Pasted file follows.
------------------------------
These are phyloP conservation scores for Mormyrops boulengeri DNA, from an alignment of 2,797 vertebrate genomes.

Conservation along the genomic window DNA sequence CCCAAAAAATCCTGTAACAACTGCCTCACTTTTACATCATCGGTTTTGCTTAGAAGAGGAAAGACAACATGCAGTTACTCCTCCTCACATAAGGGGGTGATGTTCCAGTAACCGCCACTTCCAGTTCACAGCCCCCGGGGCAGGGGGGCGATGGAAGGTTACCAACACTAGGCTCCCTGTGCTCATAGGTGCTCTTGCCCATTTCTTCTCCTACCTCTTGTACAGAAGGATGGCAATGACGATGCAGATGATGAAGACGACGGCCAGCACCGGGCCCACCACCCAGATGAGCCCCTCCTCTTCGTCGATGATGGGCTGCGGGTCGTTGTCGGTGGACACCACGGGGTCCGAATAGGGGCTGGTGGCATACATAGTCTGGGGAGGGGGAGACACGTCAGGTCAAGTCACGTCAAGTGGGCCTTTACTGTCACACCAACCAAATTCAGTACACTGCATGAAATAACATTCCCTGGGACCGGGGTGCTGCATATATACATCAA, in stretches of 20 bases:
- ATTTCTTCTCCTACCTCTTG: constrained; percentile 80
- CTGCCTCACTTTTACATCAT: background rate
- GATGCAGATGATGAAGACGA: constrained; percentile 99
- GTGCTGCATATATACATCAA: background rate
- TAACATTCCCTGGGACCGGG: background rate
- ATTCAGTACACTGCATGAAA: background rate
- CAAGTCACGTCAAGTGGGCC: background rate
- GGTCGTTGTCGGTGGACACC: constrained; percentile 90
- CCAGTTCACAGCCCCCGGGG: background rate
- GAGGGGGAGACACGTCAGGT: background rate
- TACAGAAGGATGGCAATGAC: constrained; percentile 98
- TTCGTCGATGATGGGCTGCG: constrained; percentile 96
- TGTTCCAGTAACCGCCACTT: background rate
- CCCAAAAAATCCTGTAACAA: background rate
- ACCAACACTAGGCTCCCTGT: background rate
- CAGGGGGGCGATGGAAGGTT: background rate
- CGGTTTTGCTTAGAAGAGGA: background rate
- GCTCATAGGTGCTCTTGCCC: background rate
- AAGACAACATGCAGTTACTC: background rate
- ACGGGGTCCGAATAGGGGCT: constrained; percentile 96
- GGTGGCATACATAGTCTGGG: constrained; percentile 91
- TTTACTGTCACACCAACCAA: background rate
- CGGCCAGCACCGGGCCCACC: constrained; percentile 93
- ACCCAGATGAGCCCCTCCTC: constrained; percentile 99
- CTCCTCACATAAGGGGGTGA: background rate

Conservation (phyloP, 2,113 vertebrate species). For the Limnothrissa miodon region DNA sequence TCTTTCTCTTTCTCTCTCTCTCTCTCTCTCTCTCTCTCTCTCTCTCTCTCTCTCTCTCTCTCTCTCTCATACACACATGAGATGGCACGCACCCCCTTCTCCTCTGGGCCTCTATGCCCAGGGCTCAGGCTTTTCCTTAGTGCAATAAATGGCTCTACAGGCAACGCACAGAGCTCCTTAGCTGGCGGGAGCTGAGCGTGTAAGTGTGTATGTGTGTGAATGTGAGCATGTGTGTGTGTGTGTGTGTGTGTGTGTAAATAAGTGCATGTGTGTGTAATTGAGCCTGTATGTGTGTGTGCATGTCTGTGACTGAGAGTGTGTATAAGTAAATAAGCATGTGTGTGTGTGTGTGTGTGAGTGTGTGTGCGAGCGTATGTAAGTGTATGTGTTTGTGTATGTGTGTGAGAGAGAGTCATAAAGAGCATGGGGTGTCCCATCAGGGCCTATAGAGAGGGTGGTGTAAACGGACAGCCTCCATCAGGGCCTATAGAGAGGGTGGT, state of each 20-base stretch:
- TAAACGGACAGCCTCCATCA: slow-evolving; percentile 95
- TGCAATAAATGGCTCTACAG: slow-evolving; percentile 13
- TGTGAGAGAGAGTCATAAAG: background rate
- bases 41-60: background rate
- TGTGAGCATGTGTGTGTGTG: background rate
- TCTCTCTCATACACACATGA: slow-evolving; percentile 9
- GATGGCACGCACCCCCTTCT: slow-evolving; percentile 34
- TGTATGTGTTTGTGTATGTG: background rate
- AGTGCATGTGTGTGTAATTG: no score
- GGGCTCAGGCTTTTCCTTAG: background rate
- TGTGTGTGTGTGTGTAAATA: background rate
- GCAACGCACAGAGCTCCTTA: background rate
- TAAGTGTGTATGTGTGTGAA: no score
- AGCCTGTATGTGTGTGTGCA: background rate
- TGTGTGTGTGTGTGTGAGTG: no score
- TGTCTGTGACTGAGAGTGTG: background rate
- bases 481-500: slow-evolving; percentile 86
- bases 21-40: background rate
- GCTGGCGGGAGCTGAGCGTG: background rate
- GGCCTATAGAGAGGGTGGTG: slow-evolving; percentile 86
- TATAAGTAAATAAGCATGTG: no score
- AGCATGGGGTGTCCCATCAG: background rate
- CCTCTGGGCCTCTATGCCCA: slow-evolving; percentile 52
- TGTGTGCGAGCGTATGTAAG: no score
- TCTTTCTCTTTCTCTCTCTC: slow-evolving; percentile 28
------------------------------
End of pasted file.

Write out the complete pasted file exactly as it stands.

These are phyloP conservation scores for Mormyrops boulengeri DNA, from an alignment of 2,797 vertebrate genomes.

Conservation along the genomic window DNA sequence CCCAAAAAATCCTGTAACAACTGCCTCACTTTTACATCATCGGTTTTGCTTAGAAGAGGAAAGACAACATGCAGTTACTCCTCCTCACATAAGGGGGTGATGTTCCAGTAACCGCCACTTCCAGTTCACAGCCCCCGGGGCAGGGGGGCGATGGAAGGTTACCAACACTAGGCTCCCTGTGCTCATAGGTGCTCTTGCCCATTTCTTCTCCTACCTCTTGTACAGAAGGATGGCAATGACGATGCAGATGATGAAGACGACGGCCAGCACCGGGCCCACCACCCAGATGAGCCCCTCCTCTTCGTCGATGATGGGCTGCGGGTCGTTGTCGGTGGACACCACGGGGTCCGAATAGGGGCTGGTGGCATACATAGTCTGGGGAGGGGGAGACACGTCAGGTCAAGTCACGTCAAGTGGGCCTTTACTGTCACACCAACCAAATTCAGTACACTGCATGAAATAACATTCCCTGGGACCGGGGTGCTGCATATATACATCAA, in stretches of 20 bases:
- ATTTCTTCTCCTACCTCTTG: constrained; percentile 80
- CTGCCTCACTTTTACATCAT: background rate
- GATGCAGATGATGAAGACGA: constrained; percentile 99
- GTGCTGCATATATACATCAA: background rate
- TAACATTCCCTGGGACCGGG: background rate
- ATTCAGTACACTGCATGAAA: background rate
- CAAGTCACGTCAAGTGGGCC: background rate
- GGTCGTTGTCGGTGGACACC: constrained; percentile 90
- CCAGTTCACAGCCCCCGGGG: background rate
- GAGGGGGAGACACGTCAGGT: background rate
- TACAGAAGGATGGCAATGAC: constrained; percentile 98
- TTCGTCGATGATGGGCTGCG: constrained; percentile 96
- TGTTCCAGTAACCGCCACTT: background rate
- CCCAAAAAATCCTGTAACAA: background rate
- ACCAACACTAGGCTCCCTGT: background rate
- CAGGGGGGCGATGGAAGGTT: background rate
- CGGTTTTGCTTAGAAGAGGA: background rate
- GCTCATAGGTGCTCTTGCCC: background rate
- AAGACAACATGCAGTTACTC: background rate
- ACGGGGTCCGAATAGGGGCT: constrained; percentile 96
- GGTGGCATACATAGTCTGGG: constrained; percentile 91
- TTTACTGTCACACCAACCAA: background rate
- CGGCCAGCACCGGGCCCACC: constrained; percentile 93
- ACCCAGATGAGCCCCTCCTC: constrained; percentile 99
- CTCCTCACATAAGGGGGTGA: background rate

Conservation (phyloP, 2,113 vertebrate species). For the Limnothrissa miodon region DNA sequence TCTTTCTCTTTCTCTCTCTCTCTCTCTCTCTCTCTCTCTCTCTCTCTCTCTCTCTCTCTCTCTCTCTCATACACACATGAGATGGCACGCACCCCCTTCTCCTCTGGGCCTCTATGCCCAGGGCTCAGGCTTTTCCTTAGTGCAATAAATGGCTCTACAGGCAACGCACAGAGCTCCTTAGCTGGCGGGAGCTGAGCGTGTAAGTGTGTATGTGTGTGAATGTGAGCATGTGTGTGTGTGTGTGTGTGTGTGTGTAAATAAGTGCATGTGTGTGTAATTGAGCCTGTATGTGTGTGTGCATGTCTGTGACTGAGAGTGTGTATAAGTAAATAAGCATGTGTGTGTGTGTGTGTGTGAGTGTGTGTGCGAGCGTATGTAAGTGTATGTGTTTGTGTATGTGTGTGAGAGAGAGTCATAAAGAGCATGGGGTGTCCCATCAGGGCCTATAGAGAGGGTGGTGTAAACGGACAGCCTCCATCAGGGCCTATAGAGAGGGTGGT, state of each 20-base stretch:
- TAAACGGACAGCCTCCATCA: slow-evolving; percentile 95
- TGCAATAAATGGCTCTACAG: slow-evolving; percentile 13
- TGTGAGAGAGAGTCATAAAG: background rate
- bases 41-60: background rate
- TGTGAGCATGTGTGTGTGTG: background rate
- TCTCTCTCATACACACATGA: slow-evolving; percentile 9
- GATGGCACGCACCCCCTTCT: slow-evolving; percentile 34
- TGTATGTGTTTGTGTATGTG: background rate
- AGTGCATGTGTGTGTAATTG: no score
- GGGCTCAGGCTTTTCCTTAG: background rate
- TGTGTGTGTGTGTGTAAATA: background rate
- GCAACGCACAGAGCTCCTTA: background rate
- TAAGTGTGTATGTGTGTGAA: no score
- AGCCTGTATGTGTGTGTGCA: background rate
- TGTGTGTGTGTGTGTGAGTG: no score
- TGTCTGTGACTGAGAGTGTG: background rate
- bases 481-500: slow-evolving; percentile 86
- bases 21-40: background rate
- GCTGGCGGGAGCTGAGCGTG: background rate
- GGCCTATAGAGAGGGTGGTG: slow-evolving; percentile 86
- TATAAGTAAATAAGCATGTG: no score
- AGCATGGGGTGTCCCATCAG: background rate
- CCTCTGGGCCTCTATGCCCA: slow-evolving; percentile 52
- TGTGTGCGAGCGTATGTAAG: no score
- TCTTTCTCTTTCTCTCTCTC: slow-evolving; percentile 28